Could the play be briefer? Yes. One thing I wouldn’t mind cutting comes directly after the curtain closes on act two. It’s a fourth-wall breaker that occurs while some people are halfway out the door heading for the bar or restrooms. Ms. Smith suddenly steps through the curtains to ask for five minutes (even seeking someone to time her on his watch), telling us we can have our intermission when she’s finished, and proceeds to deliver a speech on the seven stages of her character’s madness. The bit is clever but unnecessary, and smacks of authorial self-indulgence. 

There are several other implausible touches, almost as if the playwright believes that the umbrella of magic realism allows anything to become possible. Not so. JOHN nonetheless remains a striking piece of theatre, certain to stir up lots of post-show conversation.

Irene Diamond Theatre/Pershing Square Signature Center
480 West Forty-Second Street, NYC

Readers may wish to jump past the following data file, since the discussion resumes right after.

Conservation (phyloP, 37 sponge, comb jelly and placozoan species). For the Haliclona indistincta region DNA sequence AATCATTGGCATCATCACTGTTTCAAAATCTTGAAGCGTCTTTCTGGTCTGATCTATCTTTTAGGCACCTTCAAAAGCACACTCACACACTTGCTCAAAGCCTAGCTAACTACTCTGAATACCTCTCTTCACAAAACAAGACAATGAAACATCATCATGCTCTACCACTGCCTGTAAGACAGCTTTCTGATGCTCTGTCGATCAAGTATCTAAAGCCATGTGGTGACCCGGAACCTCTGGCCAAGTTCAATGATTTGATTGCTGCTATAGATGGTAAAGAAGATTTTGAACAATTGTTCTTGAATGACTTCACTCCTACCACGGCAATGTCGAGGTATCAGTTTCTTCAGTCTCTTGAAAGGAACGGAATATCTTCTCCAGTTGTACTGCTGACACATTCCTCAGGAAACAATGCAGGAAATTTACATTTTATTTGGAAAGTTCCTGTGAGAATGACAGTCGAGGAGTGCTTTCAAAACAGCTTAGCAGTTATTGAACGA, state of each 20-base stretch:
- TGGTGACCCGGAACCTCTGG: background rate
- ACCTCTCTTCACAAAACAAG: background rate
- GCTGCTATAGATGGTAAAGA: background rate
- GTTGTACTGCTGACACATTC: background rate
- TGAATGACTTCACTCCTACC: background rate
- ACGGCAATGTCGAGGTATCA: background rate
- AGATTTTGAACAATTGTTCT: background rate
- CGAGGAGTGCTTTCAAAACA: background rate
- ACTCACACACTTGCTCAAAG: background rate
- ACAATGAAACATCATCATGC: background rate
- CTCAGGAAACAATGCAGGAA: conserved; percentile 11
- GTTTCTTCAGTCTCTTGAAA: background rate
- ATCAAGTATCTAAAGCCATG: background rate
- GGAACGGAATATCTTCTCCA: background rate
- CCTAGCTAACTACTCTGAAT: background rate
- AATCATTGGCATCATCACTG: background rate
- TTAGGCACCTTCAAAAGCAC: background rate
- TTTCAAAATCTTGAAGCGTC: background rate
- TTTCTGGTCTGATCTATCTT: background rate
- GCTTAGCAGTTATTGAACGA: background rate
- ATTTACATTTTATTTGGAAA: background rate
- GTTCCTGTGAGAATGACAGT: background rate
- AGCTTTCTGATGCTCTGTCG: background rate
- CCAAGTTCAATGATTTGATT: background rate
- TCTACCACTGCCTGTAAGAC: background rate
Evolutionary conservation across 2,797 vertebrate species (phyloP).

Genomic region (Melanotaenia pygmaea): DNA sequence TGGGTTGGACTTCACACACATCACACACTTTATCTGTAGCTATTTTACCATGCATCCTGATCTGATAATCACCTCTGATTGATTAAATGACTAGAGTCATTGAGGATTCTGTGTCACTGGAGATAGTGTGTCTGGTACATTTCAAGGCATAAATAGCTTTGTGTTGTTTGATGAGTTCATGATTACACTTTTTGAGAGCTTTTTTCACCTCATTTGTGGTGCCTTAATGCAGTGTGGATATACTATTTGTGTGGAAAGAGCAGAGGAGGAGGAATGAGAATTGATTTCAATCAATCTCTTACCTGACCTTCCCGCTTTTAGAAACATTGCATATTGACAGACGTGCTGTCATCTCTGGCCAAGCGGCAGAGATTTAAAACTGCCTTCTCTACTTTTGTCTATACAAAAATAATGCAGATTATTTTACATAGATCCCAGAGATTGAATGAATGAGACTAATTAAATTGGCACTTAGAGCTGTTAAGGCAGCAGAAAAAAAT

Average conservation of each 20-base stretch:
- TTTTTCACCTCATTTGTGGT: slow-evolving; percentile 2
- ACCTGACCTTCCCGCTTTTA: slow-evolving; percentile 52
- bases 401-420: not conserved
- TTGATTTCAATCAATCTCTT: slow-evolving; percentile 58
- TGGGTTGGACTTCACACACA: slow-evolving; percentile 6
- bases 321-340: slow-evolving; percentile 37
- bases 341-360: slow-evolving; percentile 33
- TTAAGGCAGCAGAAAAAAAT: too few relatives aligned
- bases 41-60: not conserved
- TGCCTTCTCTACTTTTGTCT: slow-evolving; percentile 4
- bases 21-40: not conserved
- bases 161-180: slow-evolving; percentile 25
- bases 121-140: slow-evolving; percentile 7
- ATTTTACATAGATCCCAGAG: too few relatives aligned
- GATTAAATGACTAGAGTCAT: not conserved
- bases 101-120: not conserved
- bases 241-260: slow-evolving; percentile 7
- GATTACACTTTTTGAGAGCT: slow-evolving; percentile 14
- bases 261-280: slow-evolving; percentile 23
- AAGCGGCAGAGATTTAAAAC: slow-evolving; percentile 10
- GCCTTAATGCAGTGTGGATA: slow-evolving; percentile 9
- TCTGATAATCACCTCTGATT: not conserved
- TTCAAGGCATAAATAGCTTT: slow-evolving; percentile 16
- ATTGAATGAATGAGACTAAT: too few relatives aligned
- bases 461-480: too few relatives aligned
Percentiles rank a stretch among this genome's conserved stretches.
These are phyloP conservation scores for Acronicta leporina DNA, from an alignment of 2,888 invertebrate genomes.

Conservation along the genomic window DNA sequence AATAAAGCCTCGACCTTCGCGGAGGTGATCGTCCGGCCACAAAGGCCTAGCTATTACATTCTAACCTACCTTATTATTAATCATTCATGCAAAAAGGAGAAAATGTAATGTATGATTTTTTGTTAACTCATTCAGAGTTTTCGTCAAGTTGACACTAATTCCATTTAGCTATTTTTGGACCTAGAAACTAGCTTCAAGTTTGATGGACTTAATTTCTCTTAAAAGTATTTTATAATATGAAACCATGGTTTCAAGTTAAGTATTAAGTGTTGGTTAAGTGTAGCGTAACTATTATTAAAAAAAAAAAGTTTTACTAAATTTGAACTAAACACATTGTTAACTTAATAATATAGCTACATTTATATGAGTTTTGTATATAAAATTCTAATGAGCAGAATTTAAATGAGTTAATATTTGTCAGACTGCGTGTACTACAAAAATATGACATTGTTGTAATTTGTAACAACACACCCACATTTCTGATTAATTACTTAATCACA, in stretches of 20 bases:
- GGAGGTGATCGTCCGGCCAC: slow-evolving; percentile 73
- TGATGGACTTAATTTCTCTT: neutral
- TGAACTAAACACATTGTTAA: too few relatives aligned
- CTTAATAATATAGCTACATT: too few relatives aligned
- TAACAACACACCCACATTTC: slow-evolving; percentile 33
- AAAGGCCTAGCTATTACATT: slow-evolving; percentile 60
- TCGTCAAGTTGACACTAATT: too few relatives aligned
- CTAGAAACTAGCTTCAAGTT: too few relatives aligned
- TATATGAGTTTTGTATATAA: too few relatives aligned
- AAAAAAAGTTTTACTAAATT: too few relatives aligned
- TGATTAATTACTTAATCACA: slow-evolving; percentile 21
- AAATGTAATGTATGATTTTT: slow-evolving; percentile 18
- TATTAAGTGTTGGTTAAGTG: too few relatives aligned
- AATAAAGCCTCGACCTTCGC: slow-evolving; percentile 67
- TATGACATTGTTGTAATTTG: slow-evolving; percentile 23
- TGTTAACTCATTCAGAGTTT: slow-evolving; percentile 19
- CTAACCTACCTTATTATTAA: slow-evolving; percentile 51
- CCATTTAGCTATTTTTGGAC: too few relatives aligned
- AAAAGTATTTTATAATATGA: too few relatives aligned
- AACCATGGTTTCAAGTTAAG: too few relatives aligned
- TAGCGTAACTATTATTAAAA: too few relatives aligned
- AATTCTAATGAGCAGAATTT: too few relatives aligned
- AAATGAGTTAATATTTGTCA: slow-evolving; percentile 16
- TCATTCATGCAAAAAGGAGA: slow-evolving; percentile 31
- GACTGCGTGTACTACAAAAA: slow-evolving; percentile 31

Through September 6





2 comments:

  1. One correction: Stonewall Jackson was not a hero of Gettysburg, which took place July 1-3, 1863. He died in May, after the Battle of Chancellorsville. It is odd, although not necessarily outside the atmosphere of the play, that one of the main rooms in the B & B is named for a Confederate general whose main influence on the Battle of Gettysburg was his absence.

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    1. Thanks for the excellent correction. I've amended the text, although, since the script doesn't mention precisely which "Jackson" is intended, I'm going with my gut assumption that it's "Stonewall."